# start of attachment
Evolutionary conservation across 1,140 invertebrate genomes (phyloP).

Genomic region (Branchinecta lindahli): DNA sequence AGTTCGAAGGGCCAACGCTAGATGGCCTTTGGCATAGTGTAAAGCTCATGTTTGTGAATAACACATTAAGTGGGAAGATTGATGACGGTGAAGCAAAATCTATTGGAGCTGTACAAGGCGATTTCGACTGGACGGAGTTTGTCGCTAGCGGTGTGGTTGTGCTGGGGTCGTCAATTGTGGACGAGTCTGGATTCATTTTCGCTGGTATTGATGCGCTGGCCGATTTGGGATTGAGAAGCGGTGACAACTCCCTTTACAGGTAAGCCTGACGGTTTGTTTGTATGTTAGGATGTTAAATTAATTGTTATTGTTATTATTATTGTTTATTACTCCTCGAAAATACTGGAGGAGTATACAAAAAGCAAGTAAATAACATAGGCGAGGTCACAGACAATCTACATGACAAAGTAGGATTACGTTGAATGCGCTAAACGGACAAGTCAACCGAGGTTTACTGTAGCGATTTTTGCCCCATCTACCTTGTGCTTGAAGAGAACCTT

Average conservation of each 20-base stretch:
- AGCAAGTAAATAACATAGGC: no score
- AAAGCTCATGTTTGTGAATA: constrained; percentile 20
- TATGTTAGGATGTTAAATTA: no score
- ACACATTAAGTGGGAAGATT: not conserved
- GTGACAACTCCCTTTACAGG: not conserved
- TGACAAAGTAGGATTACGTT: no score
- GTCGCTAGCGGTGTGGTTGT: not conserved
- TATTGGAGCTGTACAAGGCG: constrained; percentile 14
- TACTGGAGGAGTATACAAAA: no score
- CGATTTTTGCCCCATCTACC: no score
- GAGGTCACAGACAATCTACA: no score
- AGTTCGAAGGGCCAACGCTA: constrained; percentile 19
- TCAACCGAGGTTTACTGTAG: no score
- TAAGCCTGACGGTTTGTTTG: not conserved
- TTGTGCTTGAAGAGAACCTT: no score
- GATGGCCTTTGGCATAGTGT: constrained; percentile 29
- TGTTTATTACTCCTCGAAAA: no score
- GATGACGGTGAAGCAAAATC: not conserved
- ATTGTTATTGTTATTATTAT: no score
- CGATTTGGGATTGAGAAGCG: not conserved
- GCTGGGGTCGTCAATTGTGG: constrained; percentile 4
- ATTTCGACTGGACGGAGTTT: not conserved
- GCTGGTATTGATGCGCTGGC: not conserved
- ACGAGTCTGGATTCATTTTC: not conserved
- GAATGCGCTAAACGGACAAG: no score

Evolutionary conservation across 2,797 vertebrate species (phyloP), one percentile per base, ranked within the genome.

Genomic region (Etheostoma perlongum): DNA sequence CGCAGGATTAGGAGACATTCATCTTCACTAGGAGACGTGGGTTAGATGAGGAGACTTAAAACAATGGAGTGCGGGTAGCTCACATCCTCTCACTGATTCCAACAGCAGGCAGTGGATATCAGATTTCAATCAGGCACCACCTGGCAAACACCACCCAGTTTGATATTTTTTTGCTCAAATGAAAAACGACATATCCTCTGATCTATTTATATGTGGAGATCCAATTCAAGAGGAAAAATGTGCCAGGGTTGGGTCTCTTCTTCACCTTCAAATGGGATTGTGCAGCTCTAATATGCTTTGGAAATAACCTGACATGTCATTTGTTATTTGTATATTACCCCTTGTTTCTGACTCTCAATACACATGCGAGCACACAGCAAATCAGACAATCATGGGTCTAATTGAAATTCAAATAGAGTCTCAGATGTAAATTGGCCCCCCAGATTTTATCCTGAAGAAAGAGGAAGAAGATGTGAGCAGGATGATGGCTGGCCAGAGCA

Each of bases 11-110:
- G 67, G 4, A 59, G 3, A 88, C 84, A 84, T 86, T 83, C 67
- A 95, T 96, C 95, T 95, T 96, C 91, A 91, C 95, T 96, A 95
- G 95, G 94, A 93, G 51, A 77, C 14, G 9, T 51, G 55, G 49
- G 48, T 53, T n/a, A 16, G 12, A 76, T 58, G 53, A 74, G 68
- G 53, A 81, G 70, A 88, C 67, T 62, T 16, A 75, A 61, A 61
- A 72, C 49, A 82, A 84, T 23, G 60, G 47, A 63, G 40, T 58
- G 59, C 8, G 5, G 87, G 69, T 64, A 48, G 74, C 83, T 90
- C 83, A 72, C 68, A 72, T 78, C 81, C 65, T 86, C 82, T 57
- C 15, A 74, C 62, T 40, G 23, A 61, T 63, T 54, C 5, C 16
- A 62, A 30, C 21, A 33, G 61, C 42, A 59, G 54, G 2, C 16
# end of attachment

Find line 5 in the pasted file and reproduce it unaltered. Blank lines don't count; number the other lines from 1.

- AAAGCTCATGTTTGTGAATA: constrained; percentile 20